Safety systems – do you know how they work?

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The skid pan test at the MAN TGE Ride & Drive event provided attendees with valuable vehicle handling experience for emergency situations. JAMES DAY

I was very impressed by the new MAN TGE, which I was able to drive at Rockingham Motor Speedway in September. The vehicle was a joy to drive, and the selling point of MAN’s aftersales back-up should make it appealing to operators who already run the manufacturer’s coaches and buses.

Many of the safety systems which can be specified on the vehicles are excellent and would add a great deal of value. MAN did not just demonstrate the systems, but also instructed attendees on how to properly use them. I think the company should be commended for this.

It’s not uncommon to see a long list of safety systems specified on modern day vehicles, but aside from technology like advanced emergency braking, which is designed to work when the driver fails to react, many of them need to be used properly or will provide little-to-no benefit. How many drivers know how to use systems like anti-lock brakes and Electronic Stability Programme (ESP) when the proverbial hits the fan? It’s not something that can be easily taught during licence acquisition.

For example, ESP is designed to assist a driver in regaining control of a vehicle in the event that it begins to skid due to loss of control grip at the rear, as well as helping to prevent such an incident from occurring in the first place. However, the instructor at the ride and drive event had no hesitation in saying that the only time a driver would lose control in this way would be due to their own error.

Not only this, but if the driver did not take the appropriate action after a skid occurs, the ESP would not miraculously correct this. With the instructor’s guidance, I was able to keep the vehicle going in almost a perfect straight line during the test. Without his instruction, I’m not sure I would have, and other drivers did not have the same success, with some quite dramatic slides occurring on the skid pan. It may have made a great shot for television, but on a public road, the vehicle would have certainly been involved in an accident, whether equipped with ESP or not.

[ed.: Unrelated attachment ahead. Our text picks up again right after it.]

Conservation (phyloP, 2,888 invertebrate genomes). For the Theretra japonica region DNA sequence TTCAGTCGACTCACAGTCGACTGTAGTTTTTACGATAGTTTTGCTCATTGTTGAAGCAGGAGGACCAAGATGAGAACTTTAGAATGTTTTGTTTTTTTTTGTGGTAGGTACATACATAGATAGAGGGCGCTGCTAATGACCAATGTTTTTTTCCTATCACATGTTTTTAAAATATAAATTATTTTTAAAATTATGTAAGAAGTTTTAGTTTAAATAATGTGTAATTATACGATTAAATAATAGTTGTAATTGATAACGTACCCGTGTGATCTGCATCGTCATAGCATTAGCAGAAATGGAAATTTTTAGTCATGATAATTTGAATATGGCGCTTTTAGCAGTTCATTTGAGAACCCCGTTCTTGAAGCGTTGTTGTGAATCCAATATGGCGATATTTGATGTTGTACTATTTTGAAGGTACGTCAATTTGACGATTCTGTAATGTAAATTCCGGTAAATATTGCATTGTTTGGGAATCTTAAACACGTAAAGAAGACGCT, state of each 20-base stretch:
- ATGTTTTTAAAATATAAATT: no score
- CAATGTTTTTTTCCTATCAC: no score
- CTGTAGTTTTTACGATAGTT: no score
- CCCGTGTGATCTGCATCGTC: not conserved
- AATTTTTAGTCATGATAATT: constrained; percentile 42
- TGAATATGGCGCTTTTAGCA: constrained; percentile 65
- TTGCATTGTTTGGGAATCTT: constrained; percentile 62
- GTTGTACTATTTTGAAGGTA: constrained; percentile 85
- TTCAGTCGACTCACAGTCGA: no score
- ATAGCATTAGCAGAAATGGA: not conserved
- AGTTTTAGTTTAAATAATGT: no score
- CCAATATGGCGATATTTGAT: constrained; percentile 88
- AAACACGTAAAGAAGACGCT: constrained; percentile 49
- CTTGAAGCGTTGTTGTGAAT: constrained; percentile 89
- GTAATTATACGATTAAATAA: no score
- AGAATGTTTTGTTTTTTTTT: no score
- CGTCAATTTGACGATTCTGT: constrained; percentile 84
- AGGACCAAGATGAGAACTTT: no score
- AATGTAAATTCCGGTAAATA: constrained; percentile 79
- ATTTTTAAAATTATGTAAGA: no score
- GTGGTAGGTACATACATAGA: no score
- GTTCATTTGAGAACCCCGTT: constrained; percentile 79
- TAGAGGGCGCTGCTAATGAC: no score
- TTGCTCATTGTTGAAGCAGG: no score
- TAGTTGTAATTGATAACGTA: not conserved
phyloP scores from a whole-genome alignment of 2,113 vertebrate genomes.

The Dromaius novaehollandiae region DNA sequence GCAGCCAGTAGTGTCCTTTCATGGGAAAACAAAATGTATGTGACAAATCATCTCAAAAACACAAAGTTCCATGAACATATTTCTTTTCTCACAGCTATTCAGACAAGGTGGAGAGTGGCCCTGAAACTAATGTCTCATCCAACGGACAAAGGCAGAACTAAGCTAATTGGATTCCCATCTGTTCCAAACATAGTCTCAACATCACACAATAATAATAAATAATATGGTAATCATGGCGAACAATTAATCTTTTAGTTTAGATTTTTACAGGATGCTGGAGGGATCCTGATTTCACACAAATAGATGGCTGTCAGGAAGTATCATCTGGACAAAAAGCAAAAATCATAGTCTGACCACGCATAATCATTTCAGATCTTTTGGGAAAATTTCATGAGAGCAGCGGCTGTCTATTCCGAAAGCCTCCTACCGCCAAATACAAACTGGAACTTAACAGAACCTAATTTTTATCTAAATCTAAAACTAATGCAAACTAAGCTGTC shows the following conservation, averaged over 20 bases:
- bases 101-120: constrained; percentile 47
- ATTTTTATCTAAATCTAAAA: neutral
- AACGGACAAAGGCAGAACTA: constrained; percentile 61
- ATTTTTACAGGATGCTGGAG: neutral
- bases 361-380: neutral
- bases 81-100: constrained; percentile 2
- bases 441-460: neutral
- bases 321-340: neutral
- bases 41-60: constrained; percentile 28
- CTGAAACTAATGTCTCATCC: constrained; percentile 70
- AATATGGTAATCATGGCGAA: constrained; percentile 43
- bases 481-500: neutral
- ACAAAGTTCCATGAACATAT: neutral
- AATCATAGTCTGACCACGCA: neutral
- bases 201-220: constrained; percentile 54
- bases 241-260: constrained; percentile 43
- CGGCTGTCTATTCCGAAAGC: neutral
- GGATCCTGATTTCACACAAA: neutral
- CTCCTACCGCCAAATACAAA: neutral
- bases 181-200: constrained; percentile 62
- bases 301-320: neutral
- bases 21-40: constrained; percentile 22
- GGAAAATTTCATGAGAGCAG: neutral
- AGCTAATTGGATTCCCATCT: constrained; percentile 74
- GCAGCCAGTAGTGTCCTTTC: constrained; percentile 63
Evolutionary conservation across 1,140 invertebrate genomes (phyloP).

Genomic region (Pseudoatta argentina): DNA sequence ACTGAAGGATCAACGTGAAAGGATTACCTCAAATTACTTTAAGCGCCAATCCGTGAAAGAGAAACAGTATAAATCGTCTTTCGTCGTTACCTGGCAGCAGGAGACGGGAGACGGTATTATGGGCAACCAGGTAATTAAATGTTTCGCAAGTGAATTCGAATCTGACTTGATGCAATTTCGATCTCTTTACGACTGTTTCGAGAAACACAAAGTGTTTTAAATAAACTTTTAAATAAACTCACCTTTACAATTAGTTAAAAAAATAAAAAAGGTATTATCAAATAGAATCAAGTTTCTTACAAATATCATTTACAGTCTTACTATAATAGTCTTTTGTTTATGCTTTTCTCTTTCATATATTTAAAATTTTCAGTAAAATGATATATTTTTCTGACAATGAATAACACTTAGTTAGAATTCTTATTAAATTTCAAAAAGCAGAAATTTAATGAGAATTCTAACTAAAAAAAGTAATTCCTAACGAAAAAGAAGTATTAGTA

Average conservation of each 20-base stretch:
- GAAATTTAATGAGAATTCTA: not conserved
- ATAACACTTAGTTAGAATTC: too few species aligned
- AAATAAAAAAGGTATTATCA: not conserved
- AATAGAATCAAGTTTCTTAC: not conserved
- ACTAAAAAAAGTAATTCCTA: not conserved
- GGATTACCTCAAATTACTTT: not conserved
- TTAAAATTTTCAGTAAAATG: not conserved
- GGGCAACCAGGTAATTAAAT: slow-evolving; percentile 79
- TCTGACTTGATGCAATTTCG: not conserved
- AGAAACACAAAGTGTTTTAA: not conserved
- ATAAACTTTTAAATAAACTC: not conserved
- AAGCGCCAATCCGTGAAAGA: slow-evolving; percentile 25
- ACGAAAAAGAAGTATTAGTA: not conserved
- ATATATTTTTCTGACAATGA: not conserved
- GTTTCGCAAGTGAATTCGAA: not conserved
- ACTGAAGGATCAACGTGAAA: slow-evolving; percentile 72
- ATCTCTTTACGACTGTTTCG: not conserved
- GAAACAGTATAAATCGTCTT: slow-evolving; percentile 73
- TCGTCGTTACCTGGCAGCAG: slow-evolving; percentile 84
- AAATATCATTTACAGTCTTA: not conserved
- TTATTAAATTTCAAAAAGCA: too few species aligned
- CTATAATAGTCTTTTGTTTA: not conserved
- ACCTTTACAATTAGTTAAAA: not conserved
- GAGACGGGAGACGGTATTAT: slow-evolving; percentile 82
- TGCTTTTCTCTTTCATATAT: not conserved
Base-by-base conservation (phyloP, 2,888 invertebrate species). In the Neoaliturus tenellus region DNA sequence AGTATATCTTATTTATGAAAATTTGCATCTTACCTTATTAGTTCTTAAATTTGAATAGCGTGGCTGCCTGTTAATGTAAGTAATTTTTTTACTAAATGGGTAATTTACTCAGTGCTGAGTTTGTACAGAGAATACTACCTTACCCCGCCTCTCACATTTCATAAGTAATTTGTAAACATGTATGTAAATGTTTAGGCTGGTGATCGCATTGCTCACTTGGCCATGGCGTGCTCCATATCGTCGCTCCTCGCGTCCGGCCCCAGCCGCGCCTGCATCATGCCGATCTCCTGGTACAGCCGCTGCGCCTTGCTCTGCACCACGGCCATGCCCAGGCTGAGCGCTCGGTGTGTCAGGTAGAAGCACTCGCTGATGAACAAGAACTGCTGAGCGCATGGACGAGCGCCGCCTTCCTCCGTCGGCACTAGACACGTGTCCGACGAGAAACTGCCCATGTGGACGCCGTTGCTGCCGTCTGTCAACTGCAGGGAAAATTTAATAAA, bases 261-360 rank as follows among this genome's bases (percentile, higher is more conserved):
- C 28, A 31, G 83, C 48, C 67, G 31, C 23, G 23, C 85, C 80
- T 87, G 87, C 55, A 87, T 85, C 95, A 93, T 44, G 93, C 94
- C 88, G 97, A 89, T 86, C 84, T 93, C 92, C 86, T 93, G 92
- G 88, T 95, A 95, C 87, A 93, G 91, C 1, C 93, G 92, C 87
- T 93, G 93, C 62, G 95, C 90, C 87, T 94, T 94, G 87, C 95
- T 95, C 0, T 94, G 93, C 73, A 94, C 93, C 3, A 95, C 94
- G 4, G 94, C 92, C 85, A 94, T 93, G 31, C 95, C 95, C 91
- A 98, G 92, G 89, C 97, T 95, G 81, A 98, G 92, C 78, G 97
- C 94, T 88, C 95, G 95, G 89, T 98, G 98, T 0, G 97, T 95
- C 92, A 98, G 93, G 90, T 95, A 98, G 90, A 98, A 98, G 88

The instructor also said there is still a common myth that equipping a vehicle with anti-lock brakes will reduce its stopping distance. This is absolutely not true – anti-lock brakes are designed to ensure wheels do not lock under intense braking, ensuring the vehicle can still steer around obstacles. A driver who slams on the brakes and does not steer will still crash.

It is clear that the safety systems on the TGE are extremely valuable to include on a minibus, with their cargo of human passengers more valuable than anything likely to be carried in the back of a van. But if drivers are not taught to use them effectively before an incident occurs, this brilliant technology will go to waste.